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Chapter 2. Stage Fright > Physical and Mental Exercises for Releasing Stress - Pg. 14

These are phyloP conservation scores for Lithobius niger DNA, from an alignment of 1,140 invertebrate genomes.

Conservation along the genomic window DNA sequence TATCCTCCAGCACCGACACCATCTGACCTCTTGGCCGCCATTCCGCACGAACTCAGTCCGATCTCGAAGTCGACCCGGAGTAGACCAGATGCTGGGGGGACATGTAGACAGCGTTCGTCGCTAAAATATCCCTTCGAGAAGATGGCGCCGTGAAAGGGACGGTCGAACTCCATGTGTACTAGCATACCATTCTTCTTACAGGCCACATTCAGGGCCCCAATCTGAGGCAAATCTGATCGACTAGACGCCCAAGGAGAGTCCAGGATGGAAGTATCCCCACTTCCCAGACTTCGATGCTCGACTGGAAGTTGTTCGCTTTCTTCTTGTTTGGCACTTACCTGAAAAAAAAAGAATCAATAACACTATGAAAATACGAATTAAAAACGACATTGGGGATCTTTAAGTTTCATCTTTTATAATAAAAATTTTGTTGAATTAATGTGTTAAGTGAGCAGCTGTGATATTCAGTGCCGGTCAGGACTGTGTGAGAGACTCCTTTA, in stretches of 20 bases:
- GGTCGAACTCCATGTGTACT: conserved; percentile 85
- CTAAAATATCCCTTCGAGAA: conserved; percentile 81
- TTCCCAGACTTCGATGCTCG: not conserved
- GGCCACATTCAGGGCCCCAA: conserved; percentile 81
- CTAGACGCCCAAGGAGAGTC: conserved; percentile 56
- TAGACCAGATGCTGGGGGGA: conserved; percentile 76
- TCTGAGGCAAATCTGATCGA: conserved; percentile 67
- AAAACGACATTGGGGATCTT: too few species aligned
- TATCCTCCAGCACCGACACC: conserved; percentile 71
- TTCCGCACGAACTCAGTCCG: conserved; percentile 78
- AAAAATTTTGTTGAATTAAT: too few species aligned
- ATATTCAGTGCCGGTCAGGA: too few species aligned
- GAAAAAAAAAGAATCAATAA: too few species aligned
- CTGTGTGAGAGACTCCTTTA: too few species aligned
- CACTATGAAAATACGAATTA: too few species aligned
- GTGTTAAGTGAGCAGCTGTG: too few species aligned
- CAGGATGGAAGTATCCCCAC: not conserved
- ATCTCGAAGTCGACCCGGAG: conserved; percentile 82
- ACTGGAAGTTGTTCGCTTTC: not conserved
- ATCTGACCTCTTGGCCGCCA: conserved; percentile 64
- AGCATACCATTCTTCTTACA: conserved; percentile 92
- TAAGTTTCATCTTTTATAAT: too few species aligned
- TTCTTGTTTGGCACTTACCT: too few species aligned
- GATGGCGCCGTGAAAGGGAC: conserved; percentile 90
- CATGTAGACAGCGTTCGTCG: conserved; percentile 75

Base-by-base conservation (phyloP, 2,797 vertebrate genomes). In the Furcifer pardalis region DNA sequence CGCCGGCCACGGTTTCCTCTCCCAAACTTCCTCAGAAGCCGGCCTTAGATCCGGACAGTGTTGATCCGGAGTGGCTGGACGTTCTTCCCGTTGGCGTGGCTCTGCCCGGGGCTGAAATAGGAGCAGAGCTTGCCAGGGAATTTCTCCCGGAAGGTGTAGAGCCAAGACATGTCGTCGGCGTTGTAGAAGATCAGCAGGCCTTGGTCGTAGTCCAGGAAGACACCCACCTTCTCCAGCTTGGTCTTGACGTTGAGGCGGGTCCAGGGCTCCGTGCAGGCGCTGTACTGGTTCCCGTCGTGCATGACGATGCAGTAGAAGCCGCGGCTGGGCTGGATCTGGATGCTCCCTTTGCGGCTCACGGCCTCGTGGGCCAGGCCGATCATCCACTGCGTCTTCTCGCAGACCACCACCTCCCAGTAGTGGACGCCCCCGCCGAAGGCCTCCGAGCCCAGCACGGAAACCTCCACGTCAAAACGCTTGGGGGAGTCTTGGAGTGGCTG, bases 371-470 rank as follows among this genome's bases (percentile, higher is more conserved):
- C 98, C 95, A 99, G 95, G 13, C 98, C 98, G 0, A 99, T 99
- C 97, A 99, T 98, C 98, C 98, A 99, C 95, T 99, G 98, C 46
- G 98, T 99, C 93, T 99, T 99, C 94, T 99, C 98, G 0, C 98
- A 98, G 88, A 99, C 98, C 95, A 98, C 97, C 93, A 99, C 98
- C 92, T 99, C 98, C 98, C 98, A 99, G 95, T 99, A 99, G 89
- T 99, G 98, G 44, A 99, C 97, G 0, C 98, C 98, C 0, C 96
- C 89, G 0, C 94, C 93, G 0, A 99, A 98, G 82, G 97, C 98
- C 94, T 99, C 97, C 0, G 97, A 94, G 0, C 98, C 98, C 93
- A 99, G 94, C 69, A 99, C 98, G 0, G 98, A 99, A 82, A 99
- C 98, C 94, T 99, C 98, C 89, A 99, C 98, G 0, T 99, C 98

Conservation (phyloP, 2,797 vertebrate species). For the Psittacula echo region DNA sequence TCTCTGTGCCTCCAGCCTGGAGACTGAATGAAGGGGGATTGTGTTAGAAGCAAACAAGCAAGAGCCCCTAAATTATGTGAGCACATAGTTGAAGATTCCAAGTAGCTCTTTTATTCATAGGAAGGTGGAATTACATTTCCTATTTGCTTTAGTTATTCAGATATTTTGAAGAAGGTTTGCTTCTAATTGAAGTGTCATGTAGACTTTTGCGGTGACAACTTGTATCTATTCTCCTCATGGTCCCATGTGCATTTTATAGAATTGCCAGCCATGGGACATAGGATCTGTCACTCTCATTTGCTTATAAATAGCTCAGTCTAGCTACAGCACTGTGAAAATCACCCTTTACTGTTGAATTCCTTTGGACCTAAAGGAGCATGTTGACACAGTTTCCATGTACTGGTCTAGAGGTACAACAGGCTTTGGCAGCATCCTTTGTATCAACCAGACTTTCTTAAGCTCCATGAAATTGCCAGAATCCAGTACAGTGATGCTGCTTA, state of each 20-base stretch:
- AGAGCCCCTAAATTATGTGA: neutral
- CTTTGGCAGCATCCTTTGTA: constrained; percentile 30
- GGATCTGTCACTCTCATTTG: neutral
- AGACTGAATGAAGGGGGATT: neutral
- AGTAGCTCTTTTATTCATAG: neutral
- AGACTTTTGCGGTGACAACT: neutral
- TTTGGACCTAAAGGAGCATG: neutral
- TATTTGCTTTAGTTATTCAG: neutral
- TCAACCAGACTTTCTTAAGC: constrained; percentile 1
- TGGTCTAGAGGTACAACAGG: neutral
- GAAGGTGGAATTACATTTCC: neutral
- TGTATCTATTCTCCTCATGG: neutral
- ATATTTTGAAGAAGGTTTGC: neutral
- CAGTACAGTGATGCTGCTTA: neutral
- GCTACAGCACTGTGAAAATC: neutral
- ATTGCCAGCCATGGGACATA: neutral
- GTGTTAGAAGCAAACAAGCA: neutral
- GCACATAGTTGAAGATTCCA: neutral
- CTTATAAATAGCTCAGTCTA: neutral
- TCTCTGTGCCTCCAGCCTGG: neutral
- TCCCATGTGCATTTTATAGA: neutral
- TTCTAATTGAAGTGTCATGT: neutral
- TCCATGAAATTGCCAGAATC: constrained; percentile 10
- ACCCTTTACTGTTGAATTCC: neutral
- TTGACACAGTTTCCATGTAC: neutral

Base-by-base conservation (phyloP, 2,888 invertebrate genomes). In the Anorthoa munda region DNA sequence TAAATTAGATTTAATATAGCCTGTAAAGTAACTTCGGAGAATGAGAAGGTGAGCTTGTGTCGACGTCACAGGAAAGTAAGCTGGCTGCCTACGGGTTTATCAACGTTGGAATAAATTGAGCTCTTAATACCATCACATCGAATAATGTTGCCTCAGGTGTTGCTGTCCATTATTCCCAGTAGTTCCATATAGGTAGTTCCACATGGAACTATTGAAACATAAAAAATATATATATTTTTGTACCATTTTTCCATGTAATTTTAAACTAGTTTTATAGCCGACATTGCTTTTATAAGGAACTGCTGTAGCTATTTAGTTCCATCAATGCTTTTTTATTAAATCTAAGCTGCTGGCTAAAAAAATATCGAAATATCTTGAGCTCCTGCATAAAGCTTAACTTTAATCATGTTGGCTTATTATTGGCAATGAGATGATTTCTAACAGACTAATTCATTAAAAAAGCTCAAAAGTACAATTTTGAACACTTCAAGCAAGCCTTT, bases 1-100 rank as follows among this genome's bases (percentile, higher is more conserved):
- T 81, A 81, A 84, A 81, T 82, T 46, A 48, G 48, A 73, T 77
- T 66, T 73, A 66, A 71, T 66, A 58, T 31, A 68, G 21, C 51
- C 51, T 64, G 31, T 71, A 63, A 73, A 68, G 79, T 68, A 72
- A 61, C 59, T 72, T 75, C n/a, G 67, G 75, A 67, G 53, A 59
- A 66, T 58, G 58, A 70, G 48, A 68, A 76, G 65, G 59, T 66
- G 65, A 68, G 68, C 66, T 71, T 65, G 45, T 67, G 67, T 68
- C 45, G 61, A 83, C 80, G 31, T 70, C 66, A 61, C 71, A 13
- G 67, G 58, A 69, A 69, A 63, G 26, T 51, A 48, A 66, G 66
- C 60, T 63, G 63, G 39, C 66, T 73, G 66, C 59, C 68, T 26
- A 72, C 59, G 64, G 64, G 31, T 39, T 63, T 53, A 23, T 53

Stage Fright It's perfectly natural to put off doing something you find unpleasant. As a result, many speakers delay practicing. Don't fall into this trap. 14 Physical and Mental Exercises for Releasing Stress Some speakers physically shake when they're under stress. If you're a trembler, take heart: it doesn't show half as much as you think. Try these tips anyway to help you deal with the shake-and-bake syndrome: · Instead of holding a hand microphone, leave the mike on its stand. · Draw attention away from your hands. For example, avoid holding a glass of water so that the audience won't be distracted by the tidal waves in the glass. · Leave your notes on the lectern so that people can't see them shake in your hand. · If your legs are trembling, shift your weight between them. Lean forward and grasp the lectern with both hands. If you're sitting down, keep your hands gripped on your knees. This does dou- ble-duty: It stops both your hands and your legs from trembling. Stage fright may not be something to look forward to, but you should recognize that it's normal. The next sections address some other techniques for mastering performance anxiety. The "No Pain, No Gain" Route Below are some suggestions you can use to help you deal with stage fright. They're all easy and even pleasant, to help you relieve tension and enjoy yourself.